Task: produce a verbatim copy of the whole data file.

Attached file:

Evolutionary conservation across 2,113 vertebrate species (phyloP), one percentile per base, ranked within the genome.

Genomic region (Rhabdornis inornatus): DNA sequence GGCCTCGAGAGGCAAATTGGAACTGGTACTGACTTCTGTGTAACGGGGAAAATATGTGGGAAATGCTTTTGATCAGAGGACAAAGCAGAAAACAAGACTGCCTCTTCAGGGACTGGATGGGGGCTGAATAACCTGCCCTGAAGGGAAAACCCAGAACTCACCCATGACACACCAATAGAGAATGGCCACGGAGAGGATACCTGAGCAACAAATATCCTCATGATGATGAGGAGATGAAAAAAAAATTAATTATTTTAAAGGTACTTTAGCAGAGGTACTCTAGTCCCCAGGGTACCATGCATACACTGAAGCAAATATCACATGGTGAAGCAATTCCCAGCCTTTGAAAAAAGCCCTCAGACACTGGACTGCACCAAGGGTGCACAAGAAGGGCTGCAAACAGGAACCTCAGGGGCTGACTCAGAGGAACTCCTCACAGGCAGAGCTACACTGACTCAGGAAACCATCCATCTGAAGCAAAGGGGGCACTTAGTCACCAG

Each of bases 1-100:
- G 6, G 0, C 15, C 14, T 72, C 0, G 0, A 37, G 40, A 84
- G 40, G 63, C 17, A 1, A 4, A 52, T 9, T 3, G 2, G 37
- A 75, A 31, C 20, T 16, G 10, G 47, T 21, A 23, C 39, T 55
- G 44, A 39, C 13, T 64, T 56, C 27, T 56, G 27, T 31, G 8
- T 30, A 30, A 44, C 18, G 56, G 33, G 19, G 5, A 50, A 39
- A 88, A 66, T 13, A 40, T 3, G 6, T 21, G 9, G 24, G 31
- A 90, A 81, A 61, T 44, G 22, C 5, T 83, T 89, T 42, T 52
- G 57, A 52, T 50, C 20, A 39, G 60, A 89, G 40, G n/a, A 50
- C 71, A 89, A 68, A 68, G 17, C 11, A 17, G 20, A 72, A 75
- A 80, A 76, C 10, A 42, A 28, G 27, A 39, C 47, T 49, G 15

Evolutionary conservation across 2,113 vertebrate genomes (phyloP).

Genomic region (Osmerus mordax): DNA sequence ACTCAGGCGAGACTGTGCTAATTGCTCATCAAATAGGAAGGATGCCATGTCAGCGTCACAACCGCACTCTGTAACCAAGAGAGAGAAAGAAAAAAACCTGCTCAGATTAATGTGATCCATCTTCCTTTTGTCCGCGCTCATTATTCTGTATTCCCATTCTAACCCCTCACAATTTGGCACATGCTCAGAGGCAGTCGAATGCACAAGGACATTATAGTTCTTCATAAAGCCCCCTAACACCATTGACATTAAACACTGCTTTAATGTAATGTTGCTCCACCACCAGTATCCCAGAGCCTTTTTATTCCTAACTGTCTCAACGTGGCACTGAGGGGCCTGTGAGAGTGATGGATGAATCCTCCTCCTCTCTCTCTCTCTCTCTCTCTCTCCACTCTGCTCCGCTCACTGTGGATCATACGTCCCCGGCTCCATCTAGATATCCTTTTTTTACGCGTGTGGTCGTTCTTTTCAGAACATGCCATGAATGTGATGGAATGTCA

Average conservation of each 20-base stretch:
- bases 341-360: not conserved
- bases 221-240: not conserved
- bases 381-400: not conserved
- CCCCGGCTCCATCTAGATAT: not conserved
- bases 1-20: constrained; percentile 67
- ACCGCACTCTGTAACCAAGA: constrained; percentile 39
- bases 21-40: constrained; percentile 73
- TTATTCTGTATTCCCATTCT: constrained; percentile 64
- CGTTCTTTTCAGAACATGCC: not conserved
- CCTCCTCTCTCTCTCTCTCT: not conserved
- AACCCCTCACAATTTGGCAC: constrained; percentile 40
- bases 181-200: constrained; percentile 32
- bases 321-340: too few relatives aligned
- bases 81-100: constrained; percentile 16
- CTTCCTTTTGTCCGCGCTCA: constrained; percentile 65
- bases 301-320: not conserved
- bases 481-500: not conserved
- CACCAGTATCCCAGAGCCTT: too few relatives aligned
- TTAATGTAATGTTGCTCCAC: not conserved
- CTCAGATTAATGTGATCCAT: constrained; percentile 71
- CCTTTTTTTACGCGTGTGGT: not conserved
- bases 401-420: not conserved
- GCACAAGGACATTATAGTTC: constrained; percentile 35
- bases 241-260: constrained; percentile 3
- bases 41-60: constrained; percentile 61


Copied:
Evolutionary conservation across 2,113 vertebrate species (phyloP), one percentile per base, ranked within the genome.

Genomic region (Rhabdornis inornatus): DNA sequence GGCCTCGAGAGGCAAATTGGAACTGGTACTGACTTCTGTGTAACGGGGAAAATATGTGGGAAATGCTTTTGATCAGAGGACAAAGCAGAAAACAAGACTGCCTCTTCAGGGACTGGATGGGGGCTGAATAACCTGCCCTGAAGGGAAAACCCAGAACTCACCCATGACACACCAATAGAGAATGGCCACGGAGAGGATACCTGAGCAACAAATATCCTCATGATGATGAGGAGATGAAAAAAAAATTAATTATTTTAAAGGTACTTTAGCAGAGGTACTCTAGTCCCCAGGGTACCATGCATACACTGAAGCAAATATCACATGGTGAAGCAATTCCCAGCCTTTGAAAAAAGCCCTCAGACACTGGACTGCACCAAGGGTGCACAAGAAGGGCTGCAAACAGGAACCTCAGGGGCTGACTCAGAGGAACTCCTCACAGGCAGAGCTACACTGACTCAGGAAACCATCCATCTGAAGCAAAGGGGGCACTTAGTCACCAG

Each of bases 1-100:
- G 6, G 0, C 15, C 14, T 72, C 0, G 0, A 37, G 40, A 84
- G 40, G 63, C 17, A 1, A 4, A 52, T 9, T 3, G 2, G 37
- A 75, A 31, C 20, T 16, G 10, G 47, T 21, A 23, C 39, T 55
- G 44, A 39, C 13, T 64, T 56, C 27, T 56, G 27, T 31, G 8
- T 30, A 30, A 44, C 18, G 56, G 33, G 19, G 5, A 50, A 39
- A 88, A 66, T 13, A 40, T 3, G 6, T 21, G 9, G 24, G 31
- A 90, A 81, A 61, T 44, G 22, C 5, T 83, T 89, T 42, T 52
- G 57, A 52, T 50, C 20, A 39, G 60, A 89, G 40, G n/a, A 50
- C 71, A 89, A 68, A 68, G 17, C 11, A 17, G 20, A 72, A 75
- A 80, A 76, C 10, A 42, A 28, G 27, A 39, C 47, T 49, G 15

Evolutionary conservation across 2,113 vertebrate genomes (phyloP).

Genomic region (Osmerus mordax): DNA sequence ACTCAGGCGAGACTGTGCTAATTGCTCATCAAATAGGAAGGATGCCATGTCAGCGTCACAACCGCACTCTGTAACCAAGAGAGAGAAAGAAAAAAACCTGCTCAGATTAATGTGATCCATCTTCCTTTTGTCCGCGCTCATTATTCTGTATTCCCATTCTAACCCCTCACAATTTGGCACATGCTCAGAGGCAGTCGAATGCACAAGGACATTATAGTTCTTCATAAAGCCCCCTAACACCATTGACATTAAACACTGCTTTAATGTAATGTTGCTCCACCACCAGTATCCCAGAGCCTTTTTATTCCTAACTGTCTCAACGTGGCACTGAGGGGCCTGTGAGAGTGATGGATGAATCCTCCTCCTCTCTCTCTCTCTCTCTCTCTCTCCACTCTGCTCCGCTCACTGTGGATCATACGTCCCCGGCTCCATCTAGATATCCTTTTTTTACGCGTGTGGTCGTTCTTTTCAGAACATGCCATGAATGTGATGGAATGTCA

Average conservation of each 20-base stretch:
- bases 341-360: not conserved
- bases 221-240: not conserved
- bases 381-400: not conserved
- CCCCGGCTCCATCTAGATAT: not conserved
- bases 1-20: constrained; percentile 67
- ACCGCACTCTGTAACCAAGA: constrained; percentile 39
- bases 21-40: constrained; percentile 73
- TTATTCTGTATTCCCATTCT: constrained; percentile 64
- CGTTCTTTTCAGAACATGCC: not conserved
- CCTCCTCTCTCTCTCTCTCT: not conserved
- AACCCCTCACAATTTGGCAC: constrained; percentile 40
- bases 181-200: constrained; percentile 32
- bases 321-340: too few relatives aligned
- bases 81-100: constrained; percentile 16
- CTTCCTTTTGTCCGCGCTCA: constrained; percentile 65
- bases 301-320: not conserved
- bases 481-500: not conserved
- CACCAGTATCCCAGAGCCTT: too few relatives aligned
- TTAATGTAATGTTGCTCCAC: not conserved
- CTCAGATTAATGTGATCCAT: constrained; percentile 71
- CCTTTTTTTACGCGTGTGGT: not conserved
- bases 401-420: not conserved
- GCACAAGGACATTATAGTTC: constrained; percentile 35
- bases 241-260: constrained; percentile 3
- bases 41-60: constrained; percentile 61